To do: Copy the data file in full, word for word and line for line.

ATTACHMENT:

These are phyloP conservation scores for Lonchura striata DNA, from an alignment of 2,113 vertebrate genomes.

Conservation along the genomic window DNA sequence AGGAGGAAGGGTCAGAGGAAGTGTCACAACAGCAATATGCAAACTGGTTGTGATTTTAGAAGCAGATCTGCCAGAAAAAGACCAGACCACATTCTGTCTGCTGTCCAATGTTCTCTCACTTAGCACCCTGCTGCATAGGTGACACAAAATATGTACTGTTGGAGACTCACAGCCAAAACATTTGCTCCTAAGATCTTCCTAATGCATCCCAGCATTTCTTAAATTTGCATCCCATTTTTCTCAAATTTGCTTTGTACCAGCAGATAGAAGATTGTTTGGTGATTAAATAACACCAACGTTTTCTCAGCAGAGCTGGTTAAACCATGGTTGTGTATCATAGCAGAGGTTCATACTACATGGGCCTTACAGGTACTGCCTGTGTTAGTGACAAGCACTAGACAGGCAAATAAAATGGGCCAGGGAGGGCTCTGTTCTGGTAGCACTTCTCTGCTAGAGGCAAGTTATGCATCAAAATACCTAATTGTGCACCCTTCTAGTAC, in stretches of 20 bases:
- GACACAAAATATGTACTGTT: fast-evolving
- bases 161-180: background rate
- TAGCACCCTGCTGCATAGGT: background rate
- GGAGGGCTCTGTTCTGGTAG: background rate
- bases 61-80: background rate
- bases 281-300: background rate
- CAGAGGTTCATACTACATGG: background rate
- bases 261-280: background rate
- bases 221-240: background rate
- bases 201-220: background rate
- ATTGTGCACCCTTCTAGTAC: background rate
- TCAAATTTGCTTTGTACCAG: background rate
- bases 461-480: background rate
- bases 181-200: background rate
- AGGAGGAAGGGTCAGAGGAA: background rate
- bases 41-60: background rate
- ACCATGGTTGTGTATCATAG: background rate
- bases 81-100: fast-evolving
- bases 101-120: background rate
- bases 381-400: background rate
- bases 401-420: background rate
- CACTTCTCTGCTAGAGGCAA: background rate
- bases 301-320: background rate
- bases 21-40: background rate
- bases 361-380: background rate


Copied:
These are phyloP conservation scores for Lonchura striata DNA, from an alignment of 2,113 vertebrate genomes.

Conservation along the genomic window DNA sequence AGGAGGAAGGGTCAGAGGAAGTGTCACAACAGCAATATGCAAACTGGTTGTGATTTTAGAAGCAGATCTGCCAGAAAAAGACCAGACCACATTCTGTCTGCTGTCCAATGTTCTCTCACTTAGCACCCTGCTGCATAGGTGACACAAAATATGTACTGTTGGAGACTCACAGCCAAAACATTTGCTCCTAAGATCTTCCTAATGCATCCCAGCATTTCTTAAATTTGCATCCCATTTTTCTCAAATTTGCTTTGTACCAGCAGATAGAAGATTGTTTGGTGATTAAATAACACCAACGTTTTCTCAGCAGAGCTGGTTAAACCATGGTTGTGTATCATAGCAGAGGTTCATACTACATGGGCCTTACAGGTACTGCCTGTGTTAGTGACAAGCACTAGACAGGCAAATAAAATGGGCCAGGGAGGGCTCTGTTCTGGTAGCACTTCTCTGCTAGAGGCAAGTTATGCATCAAAATACCTAATTGTGCACCCTTCTAGTAC, in stretches of 20 bases:
- GACACAAAATATGTACTGTT: fast-evolving
- bases 161-180: background rate
- TAGCACCCTGCTGCATAGGT: background rate
- GGAGGGCTCTGTTCTGGTAG: background rate
- bases 61-80: background rate
- bases 281-300: background rate
- CAGAGGTTCATACTACATGG: background rate
- bases 261-280: background rate
- bases 221-240: background rate
- bases 201-220: background rate
- ATTGTGCACCCTTCTAGTAC: background rate
- TCAAATTTGCTTTGTACCAG: background rate
- bases 461-480: background rate
- bases 181-200: background rate
- AGGAGGAAGGGTCAGAGGAA: background rate
- bases 41-60: background rate
- ACCATGGTTGTGTATCATAG: background rate
- bases 81-100: fast-evolving
- bases 101-120: background rate
- bases 381-400: background rate
- bases 401-420: background rate
- CACTTCTCTGCTAGAGGCAA: background rate
- bases 301-320: background rate
- bases 21-40: background rate
- bases 361-380: background rate